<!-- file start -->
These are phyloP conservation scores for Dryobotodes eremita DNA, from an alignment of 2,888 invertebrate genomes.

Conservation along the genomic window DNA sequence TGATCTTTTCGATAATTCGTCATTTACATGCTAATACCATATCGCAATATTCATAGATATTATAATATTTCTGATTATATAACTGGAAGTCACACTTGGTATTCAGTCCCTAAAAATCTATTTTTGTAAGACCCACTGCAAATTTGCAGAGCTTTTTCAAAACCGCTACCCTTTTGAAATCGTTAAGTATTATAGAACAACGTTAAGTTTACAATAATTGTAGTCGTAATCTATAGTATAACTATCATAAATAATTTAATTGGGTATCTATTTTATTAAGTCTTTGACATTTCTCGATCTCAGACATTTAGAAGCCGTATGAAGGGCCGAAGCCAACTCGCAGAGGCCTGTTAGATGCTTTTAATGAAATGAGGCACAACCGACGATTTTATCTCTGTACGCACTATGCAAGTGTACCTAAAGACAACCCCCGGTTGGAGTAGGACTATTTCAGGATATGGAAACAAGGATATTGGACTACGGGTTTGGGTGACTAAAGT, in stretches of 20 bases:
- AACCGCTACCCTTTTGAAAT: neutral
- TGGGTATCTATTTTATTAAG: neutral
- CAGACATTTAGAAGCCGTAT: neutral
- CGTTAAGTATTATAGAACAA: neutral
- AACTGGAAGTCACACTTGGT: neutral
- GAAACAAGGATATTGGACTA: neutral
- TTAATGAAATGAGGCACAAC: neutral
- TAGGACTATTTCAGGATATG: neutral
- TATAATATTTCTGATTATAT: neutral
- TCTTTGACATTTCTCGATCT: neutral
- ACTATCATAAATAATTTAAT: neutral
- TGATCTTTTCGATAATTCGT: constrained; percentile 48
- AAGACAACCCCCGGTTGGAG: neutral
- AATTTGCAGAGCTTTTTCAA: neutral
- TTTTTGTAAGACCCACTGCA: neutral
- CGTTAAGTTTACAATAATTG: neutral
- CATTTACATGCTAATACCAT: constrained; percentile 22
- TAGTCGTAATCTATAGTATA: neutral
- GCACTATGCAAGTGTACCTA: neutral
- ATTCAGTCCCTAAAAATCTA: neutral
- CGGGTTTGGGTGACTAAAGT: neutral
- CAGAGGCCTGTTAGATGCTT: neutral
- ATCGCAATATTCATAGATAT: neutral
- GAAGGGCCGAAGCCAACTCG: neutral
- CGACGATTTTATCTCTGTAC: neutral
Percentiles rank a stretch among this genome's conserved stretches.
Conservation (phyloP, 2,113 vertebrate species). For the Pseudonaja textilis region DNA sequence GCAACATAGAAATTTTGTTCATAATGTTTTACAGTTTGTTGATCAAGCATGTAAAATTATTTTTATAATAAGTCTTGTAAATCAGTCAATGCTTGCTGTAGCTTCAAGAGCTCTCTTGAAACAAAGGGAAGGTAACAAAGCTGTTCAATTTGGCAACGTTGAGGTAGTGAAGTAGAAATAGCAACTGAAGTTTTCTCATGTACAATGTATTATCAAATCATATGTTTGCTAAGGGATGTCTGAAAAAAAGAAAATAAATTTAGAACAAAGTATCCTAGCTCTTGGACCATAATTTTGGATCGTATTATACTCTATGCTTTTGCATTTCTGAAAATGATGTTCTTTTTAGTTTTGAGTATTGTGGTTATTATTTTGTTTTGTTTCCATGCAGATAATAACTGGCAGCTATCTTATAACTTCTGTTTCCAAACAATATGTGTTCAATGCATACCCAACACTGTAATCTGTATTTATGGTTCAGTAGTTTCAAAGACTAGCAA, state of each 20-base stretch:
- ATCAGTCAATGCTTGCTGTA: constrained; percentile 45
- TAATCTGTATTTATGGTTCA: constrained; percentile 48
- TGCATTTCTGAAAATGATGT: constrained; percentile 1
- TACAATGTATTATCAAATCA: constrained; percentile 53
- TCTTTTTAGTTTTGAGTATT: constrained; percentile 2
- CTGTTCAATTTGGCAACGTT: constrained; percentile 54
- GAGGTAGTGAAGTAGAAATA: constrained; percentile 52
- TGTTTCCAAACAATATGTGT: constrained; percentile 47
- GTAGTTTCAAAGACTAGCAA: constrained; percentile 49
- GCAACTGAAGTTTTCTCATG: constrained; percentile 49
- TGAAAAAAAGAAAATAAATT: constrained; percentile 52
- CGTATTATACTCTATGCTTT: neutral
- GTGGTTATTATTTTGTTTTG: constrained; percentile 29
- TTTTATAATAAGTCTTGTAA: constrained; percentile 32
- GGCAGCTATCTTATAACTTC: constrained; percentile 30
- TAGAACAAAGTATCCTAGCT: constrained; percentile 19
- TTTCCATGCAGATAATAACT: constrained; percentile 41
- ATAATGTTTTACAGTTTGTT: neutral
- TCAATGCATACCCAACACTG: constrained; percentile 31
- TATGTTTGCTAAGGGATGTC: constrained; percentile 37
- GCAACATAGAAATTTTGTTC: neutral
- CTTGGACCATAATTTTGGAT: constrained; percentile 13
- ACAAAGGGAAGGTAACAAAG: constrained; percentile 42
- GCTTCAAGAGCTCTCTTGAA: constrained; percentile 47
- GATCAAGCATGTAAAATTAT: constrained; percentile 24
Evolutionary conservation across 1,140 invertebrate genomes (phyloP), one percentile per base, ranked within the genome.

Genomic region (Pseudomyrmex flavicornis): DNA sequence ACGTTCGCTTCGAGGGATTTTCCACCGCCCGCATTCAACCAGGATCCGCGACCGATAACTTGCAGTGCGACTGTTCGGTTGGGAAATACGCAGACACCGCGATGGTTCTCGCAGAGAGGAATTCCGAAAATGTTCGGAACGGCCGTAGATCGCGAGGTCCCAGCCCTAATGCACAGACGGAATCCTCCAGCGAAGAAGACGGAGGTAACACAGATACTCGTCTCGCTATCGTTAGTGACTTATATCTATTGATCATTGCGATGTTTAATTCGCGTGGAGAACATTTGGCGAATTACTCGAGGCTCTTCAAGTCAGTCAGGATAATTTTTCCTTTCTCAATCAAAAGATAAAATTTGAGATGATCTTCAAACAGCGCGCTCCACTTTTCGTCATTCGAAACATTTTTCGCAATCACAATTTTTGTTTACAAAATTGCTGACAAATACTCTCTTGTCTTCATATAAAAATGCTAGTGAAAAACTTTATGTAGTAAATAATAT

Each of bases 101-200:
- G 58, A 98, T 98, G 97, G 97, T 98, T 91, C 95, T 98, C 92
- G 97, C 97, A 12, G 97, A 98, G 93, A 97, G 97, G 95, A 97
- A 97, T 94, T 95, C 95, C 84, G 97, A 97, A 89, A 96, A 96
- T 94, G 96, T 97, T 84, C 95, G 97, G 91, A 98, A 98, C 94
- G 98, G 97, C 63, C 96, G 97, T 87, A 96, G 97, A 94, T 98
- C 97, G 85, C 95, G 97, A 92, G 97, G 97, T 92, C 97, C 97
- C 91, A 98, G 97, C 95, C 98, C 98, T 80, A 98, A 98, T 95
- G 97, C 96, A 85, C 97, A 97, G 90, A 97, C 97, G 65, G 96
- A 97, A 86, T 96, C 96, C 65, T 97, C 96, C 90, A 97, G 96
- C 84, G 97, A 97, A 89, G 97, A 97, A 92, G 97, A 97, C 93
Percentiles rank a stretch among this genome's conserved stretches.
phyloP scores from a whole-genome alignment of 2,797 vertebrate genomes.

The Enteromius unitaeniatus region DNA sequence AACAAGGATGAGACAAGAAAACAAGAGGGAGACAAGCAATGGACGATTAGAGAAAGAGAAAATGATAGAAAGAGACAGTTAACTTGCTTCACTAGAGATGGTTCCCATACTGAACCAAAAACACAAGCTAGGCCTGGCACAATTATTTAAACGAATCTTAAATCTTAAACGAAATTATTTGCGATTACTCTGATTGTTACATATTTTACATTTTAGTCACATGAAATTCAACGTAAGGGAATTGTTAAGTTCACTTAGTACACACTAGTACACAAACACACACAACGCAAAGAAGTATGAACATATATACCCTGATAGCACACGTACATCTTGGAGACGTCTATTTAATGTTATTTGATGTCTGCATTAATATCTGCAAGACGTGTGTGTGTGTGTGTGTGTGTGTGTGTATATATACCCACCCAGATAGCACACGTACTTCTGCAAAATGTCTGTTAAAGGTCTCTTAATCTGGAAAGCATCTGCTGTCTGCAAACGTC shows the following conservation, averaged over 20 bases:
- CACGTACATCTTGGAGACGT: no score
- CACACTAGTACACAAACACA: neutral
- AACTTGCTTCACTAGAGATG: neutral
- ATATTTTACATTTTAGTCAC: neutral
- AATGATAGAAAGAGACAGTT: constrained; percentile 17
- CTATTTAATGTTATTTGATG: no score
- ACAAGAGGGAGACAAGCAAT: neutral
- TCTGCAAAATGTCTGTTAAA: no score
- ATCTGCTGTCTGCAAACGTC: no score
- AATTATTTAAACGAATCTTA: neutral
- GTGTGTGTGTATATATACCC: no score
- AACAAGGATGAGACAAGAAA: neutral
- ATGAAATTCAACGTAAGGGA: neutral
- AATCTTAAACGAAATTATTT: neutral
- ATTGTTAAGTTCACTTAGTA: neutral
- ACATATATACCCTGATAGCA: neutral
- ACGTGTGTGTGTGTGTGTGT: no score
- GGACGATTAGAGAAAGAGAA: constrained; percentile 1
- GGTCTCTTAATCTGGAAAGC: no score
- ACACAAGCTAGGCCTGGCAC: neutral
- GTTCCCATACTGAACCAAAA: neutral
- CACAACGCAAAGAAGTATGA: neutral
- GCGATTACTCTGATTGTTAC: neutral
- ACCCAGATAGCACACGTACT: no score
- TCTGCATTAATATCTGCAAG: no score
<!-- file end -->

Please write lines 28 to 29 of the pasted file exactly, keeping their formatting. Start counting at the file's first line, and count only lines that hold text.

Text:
Percentiles rank a stretch among this genome's conserved stretches.
Conservation (phyloP, 2,113 vertebrate species). For the Pseudonaja textilis region DNA sequence GCAACATAGAAATTTTGTTCATAATGTTTTACAGTTTGTTGATCAAGCATGTAAAATTATTTTTATAATAAGTCTTGTAAATCAGTCAATGCTTGCTGTAGCTTCAAGAGCTCTCTTGAAACAAAGGGAAGGTAACAAAGCTGTTCAATTTGGCAACGTTGAGGTAGTGAAGTAGAAATAGCAACTGAAGTTTTCTCATGTACAATGTATTATCAAATCATATGTTTGCTAAGGGATGTCTGAAAAAAAGAAAATAAATTTAGAACAAAGTATCCTAGCTCTTGGACCATAATTTTGGATCGTATTATACTCTATGCTTTTGCATTTCTGAAAATGATGTTCTTTTTAGTTTTGAGTATTGTGGTTATTATTTTGTTTTGTTTCCATGCAGATAATAACTGGCAGCTATCTTATAACTTCTGTTTCCAAACAATATGTGTTCAATGCATACCCAACACTGTAATCTGTATTTATGGTTCAGTAGTTTCAAAGACTAGCAA, state of each 20-base stretch: